‘11th Hour’ tree-hugging

Although its previews describe a film filled with hard-hitting facts and statistics, “The 11th Hour” is fundamentally a movie of emotion. Narrated by Leonardo DiCaprio, this documentary about man’s destruction of the Earth uses sweeping shots of nature, dramatic music (Enya-esque!) and interviews with intimidating authorities (including Mikhail Gorbachev, Stephen Hawking and Nobel Prize winner Wangari Maathai) to move its audience on behalf of the planet and environmentalism. It is a powerful film that not enough people will watch (there were four people in the theater when I saw it, myself included), and it maintains a strong emotional drive that is broken only at its end.

When this movie was first announced, it was not clear how it would differ from Al Gore’s “An Inconvenient Truth,” a documentary film that examined various aspects of global warming. “The 11th Hour” smartly puts itself in dialogue with “An Inconvenient Truth,” addressing a wider range of environmental issues, attempting to present a whole picture of the Earth in crisis rather than just a climate gone haywire. “The 11th Hour” is actually far more ambitious than Gore’s film, in that it tries to move its audiences to change not only their behavior, but the belief systems that justify that behavior.

Going where no American politician would ever dare to go (and Gore is still a politician, amiable facial hair notwithstanding), “The 11th Hour” eventually becomes a critique of America’s consumerist mentality, urging its viewers to give up wasteful consumption of consumer products and enjoy what DiCaprio refers to as “the good things in life” (he keeps this ambiguous: presumably family, kittens etc.). In a climax both bizarre and wonderful, various commentators urge a “total shift in thought” while a surreal montage of postmodernist imagery is played on the screen, complete with pink teenage girls shopping at pink shopping malls, ridiculous advertisements for credit cards and sped-up clips of assembly lines. To urge a general audience to give up a way of life with which they have been raised is daring and commendable, and DiCaprio deserves praise for heading such an ambitious project.

Unfortunately, certain elements of “The 11th Hour” contradict this radical content. After 70 minutes of dire predictions regarding mankind’s future, the filmmakers instinctively reach for a Hollywood happy ending, using a mix of nature montage, upbeat music and inspirational words from various authorities to send the audience into a swoon of hazy glee. This kind of ending has a paradoxical effect: The audience walks out of a movie about the Earth’s imminent destruction feeling happy and uplifted. Such an ending only serves to undermine the film’s conviction, as it seems the filmmakers are shying away from their own warnings, as though even they are afraid to admit how bad the situation really is.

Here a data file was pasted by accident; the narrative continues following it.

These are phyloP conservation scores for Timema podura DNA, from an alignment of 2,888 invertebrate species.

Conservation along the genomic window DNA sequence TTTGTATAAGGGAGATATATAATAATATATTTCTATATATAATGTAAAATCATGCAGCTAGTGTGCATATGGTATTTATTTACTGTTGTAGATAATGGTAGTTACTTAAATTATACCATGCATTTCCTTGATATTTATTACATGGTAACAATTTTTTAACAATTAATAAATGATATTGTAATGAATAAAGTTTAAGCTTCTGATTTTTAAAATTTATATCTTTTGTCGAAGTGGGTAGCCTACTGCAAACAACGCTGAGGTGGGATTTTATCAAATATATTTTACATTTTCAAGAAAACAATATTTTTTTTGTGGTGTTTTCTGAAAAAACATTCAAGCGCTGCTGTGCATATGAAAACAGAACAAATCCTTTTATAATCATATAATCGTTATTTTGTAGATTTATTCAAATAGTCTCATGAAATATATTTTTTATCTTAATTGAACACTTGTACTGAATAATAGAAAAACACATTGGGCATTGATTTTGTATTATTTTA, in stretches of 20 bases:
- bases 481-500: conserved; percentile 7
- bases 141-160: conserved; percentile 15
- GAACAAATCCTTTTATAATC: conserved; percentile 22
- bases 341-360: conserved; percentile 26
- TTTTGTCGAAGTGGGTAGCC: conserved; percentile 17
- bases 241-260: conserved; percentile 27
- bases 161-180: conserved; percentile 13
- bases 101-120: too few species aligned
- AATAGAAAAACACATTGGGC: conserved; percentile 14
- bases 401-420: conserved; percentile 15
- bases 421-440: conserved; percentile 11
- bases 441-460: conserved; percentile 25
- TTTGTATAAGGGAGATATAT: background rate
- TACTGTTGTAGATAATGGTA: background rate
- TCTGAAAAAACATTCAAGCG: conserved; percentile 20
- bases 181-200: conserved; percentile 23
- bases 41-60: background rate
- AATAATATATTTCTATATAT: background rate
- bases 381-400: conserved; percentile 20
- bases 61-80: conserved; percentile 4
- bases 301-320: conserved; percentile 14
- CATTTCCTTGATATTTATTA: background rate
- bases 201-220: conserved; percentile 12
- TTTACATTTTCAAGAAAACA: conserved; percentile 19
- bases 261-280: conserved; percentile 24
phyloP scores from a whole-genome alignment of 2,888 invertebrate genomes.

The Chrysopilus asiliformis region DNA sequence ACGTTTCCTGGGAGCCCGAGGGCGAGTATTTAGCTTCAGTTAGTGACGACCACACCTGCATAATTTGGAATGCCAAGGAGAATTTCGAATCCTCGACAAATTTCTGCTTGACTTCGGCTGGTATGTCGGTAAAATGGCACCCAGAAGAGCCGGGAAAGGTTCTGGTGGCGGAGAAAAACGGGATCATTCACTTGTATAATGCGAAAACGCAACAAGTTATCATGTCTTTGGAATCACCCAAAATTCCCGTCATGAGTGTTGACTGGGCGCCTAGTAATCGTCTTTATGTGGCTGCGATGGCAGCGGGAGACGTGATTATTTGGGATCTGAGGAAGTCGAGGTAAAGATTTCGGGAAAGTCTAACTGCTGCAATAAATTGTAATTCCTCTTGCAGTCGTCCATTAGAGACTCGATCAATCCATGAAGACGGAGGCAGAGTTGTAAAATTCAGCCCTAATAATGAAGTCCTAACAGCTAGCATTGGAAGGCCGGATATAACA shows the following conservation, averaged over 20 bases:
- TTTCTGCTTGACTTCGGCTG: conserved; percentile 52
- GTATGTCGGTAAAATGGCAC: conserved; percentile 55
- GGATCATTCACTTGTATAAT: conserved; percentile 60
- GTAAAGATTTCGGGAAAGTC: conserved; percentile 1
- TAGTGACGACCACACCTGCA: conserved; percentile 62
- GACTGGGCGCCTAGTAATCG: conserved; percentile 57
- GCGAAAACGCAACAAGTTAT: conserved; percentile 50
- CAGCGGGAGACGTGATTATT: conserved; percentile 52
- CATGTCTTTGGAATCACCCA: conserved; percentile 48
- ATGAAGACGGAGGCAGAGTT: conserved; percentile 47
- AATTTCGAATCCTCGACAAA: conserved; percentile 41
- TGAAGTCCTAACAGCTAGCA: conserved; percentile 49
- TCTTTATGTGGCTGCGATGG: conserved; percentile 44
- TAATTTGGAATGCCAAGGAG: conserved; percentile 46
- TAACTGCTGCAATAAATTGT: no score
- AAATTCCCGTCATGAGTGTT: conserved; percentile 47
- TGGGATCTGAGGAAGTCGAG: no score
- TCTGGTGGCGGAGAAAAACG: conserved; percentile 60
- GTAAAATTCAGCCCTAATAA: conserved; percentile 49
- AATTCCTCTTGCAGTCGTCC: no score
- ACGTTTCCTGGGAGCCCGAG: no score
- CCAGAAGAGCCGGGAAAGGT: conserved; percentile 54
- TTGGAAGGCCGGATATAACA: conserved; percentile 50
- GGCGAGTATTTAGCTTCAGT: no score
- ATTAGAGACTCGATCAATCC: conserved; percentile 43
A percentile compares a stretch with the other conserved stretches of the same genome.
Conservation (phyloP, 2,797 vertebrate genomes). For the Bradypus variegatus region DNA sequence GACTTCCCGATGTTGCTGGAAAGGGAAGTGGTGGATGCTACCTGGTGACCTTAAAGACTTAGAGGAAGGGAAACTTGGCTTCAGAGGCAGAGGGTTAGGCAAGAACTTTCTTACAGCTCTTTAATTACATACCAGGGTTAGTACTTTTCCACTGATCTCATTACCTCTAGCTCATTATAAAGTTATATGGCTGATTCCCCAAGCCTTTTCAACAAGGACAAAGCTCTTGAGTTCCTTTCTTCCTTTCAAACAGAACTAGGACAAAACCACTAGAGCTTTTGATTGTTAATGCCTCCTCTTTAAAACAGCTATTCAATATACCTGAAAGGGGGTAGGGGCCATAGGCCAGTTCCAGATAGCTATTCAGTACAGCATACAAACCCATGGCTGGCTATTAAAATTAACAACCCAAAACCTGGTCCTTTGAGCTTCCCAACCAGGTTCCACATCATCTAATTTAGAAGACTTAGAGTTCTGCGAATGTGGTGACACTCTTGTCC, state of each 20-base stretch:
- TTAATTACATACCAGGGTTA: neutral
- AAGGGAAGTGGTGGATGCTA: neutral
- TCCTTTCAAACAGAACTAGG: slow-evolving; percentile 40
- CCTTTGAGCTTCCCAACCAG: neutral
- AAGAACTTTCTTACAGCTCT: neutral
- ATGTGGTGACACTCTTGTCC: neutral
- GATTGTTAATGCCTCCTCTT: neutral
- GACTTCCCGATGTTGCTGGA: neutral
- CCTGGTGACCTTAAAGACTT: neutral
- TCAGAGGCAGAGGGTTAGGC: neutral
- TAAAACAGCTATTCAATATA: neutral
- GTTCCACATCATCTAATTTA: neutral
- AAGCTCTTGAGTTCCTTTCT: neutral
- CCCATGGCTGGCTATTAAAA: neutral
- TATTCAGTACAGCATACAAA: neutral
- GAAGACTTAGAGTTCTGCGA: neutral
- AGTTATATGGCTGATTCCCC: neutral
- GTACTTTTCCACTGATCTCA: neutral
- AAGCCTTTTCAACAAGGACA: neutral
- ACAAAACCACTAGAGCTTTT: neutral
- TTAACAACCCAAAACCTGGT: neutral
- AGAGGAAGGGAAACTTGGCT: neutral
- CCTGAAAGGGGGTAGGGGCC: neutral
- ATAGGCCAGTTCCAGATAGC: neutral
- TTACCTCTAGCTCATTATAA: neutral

This sort of hedging of bets would be bad enough, but the film’s ending undermines its power in an even more serious way. Much of the end centers around the authorities’ ebullient descriptions of how new, environmentally-friendly technologies — mainly wind and solar power — are going to change the world we live in. The descriptions are vague, and give the audience no concrete way of implementing these new technologies. This kind of vagueness is crippling, as it only makes the new technologies seem fantastic, and therefore unrealistic, to the viewers, as wonderful and illusory as jet-packs and moon rockets. Such a result actually serves the interests of those who deceptively promote the use of more “practical” fuels (i.e. oil and coal) until cleaner fuels can be made more “economically viable.” Indeed, the end of “The 11th Hour” is reminiscent of the recent advertisements by oil companies, in which those companies portray the use of wind and solar energies as noble and beautiful (and therefore not practical, though that part goes unsaid in the commercials).

It is disappointing that “The 11th Hour” ends in this way, as it is otherwise a powerful and effective documentary. It earnestly asks its viewers to change their very way of life, a bold demand that mainstream politics and the popular media will never even approach. The main body of the movie portrays a world in crisis, and perhaps the filmmakers are just as afraid of this crisis as the viewers, so afraid that they had to shy away from it at the film’s end.

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